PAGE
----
Microcosmic debate

My boss and I have been discussing and debating the essential cultural divide that is happening between him and me, between the Red and Blue states and the West versus the East. That debate is simply a conservative versus liberal approach to reality.

In overly simplified terms the divide is between tradition and progression; between religion and reason. The conservative mind believes that liberals have destroyed any previous reverence we used to have for tradition and the liberals believe that conservatives are attempting to negate science and reason as paths of knowledge.

My boss and I agree on a lot of things to be sure, but he and I differ greatly when it comes to this morality and God thing. For one reason or the other I have a serious distaste for religion and the concept of God. Now, my boss thinks this is because I have a problem with authority, which I do. However, this is not why I have a disdain for the concept. The real reason is simple: the concept of God has been misused for centuries by those in power (or who desire power) as a tool and instrument to hurt/harm/destroy peoples throughout history.

I know from personal friends and family that religion can be a wonderful thing that helps people to cope with life and stress. That is beautiful. However, the conservative seems to me to be turning to God as moral compass and that just does not make sense to me. By turning to God as compass we create 2 problems: (i) a false dichotomy of us and them and (ii) a regionally constructed and thus reasonably unfounded form of morality. “I am right because I have reverence for (my) God. My God’s rules are right and fair. You are wrong and evil because you have your own God that is different from mine.” I mean where is the end of this? Is everyone going to have to find the same God? Are all religions going to have to strip down and conform themselves to some empty shell of vague abstractions?

It seems obvious to me that given these questions the only answer is to attempt to find morality within the power of man’s reason. You see, God is not a reasonable concept. It is not something you can argue and debate with someone because it is all based on beliefs and transmitted values. In order that something be universal it will have to be based in intellect and reason. Will that convince everyone? Probably not. But at least we can all then begin with the same foundation. The myriad concepts of God in the world will never serve a solid foundation for the future. Nietzsche was right, God really is dead. He was attacked by reason, insulted by those who hide behind his image and finally slain by science.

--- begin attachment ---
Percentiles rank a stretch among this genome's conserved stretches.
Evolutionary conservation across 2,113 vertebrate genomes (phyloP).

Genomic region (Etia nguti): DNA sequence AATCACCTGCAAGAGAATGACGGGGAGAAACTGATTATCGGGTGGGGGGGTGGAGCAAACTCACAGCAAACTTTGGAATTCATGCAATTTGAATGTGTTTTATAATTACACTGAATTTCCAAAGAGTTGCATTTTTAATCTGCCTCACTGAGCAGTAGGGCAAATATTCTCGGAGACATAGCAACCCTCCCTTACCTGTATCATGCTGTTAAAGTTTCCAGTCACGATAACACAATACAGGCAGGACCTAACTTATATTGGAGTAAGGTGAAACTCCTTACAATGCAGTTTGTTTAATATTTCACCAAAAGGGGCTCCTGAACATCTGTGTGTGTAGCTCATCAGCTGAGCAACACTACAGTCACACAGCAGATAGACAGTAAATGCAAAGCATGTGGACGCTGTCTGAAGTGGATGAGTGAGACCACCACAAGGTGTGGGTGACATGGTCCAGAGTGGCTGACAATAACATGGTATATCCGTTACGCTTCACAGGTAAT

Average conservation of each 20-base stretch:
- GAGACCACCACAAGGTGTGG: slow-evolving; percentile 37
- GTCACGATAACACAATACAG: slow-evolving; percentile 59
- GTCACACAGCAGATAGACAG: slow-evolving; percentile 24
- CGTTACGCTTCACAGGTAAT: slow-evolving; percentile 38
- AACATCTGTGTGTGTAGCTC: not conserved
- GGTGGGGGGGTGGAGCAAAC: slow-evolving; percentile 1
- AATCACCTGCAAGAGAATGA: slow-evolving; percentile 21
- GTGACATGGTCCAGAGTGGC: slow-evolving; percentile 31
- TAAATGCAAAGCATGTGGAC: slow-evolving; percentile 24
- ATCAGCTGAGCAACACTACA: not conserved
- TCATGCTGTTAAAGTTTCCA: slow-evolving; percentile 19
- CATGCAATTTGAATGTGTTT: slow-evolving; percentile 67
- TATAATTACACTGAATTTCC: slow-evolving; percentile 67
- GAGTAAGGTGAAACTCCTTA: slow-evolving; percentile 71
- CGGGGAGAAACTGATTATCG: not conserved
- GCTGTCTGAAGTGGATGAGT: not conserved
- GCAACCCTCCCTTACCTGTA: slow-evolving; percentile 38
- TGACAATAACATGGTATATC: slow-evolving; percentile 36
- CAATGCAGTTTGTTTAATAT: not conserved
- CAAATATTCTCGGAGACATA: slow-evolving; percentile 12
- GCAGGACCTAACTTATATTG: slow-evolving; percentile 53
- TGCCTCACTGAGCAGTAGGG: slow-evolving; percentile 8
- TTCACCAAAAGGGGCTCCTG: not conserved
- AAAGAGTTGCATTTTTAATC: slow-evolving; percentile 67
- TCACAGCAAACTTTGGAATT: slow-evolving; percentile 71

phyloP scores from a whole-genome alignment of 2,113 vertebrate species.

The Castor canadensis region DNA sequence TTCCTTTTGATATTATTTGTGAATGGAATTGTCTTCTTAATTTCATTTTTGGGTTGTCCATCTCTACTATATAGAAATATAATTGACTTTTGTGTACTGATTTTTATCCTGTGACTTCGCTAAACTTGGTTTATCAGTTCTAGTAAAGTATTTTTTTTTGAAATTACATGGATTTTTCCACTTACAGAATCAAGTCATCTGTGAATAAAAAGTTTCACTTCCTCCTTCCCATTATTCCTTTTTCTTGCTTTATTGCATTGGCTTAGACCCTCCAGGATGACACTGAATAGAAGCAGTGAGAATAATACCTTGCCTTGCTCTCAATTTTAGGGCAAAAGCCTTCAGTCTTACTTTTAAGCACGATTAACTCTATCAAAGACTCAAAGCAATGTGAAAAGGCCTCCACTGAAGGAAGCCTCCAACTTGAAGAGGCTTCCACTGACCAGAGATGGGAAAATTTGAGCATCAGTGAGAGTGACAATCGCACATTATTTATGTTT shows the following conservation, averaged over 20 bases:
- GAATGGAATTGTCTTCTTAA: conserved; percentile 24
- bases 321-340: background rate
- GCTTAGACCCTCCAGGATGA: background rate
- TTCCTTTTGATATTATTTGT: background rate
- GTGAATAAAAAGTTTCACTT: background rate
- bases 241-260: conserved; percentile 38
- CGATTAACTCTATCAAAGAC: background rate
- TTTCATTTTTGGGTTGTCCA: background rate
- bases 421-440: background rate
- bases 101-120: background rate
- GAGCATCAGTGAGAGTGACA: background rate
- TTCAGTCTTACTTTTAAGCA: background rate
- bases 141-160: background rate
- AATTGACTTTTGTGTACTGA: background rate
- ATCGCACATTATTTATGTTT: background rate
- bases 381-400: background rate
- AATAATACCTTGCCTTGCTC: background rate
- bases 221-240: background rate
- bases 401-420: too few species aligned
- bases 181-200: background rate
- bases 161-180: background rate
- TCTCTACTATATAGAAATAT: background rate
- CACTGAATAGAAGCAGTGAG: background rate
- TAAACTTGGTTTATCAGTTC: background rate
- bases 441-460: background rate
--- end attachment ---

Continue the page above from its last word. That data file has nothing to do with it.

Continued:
Are the conservatives all wrong? Of course not. As I told my boss (and stole from one of the Matrix movies), “the only way to get there (the future) is together.” No perfect system exists. People are different. The best thing we can hope for is to debate with each other civilly and to find a middle ground. Machiavelli knew this. A republic must create a stable mode of discussion/debate/competition that will allow for sides to be heard and compromises to be reached.

The conservatives are right that we have essentially destroyed tradition. It is the liberal movement that has thrust us into this world where we hardly consider things anymore. The old is to be discarded and the new embraced. This seems to now be an unconscious axiom in our minds, but we hardly stop to consider the consequences of all this rapid change. Things do need to change to be sure, but perhaps we should all just slow down a bit and better think through what it is we do and what it is going to do to us.

’til next time…

One Response to “Microcosmic debate”

  1. camilo Says:

    Question: Do you think this cultural divide between the left and right in America is confined to their different understandings of religion and reason, or does it extend into other areas as well? If it does, what are other points of cultural schism between liberals and conservatives which are making rational public debate more and more difficult. Please answer in a coherent, well-developed essay, using additional sheets of paper if necessary.

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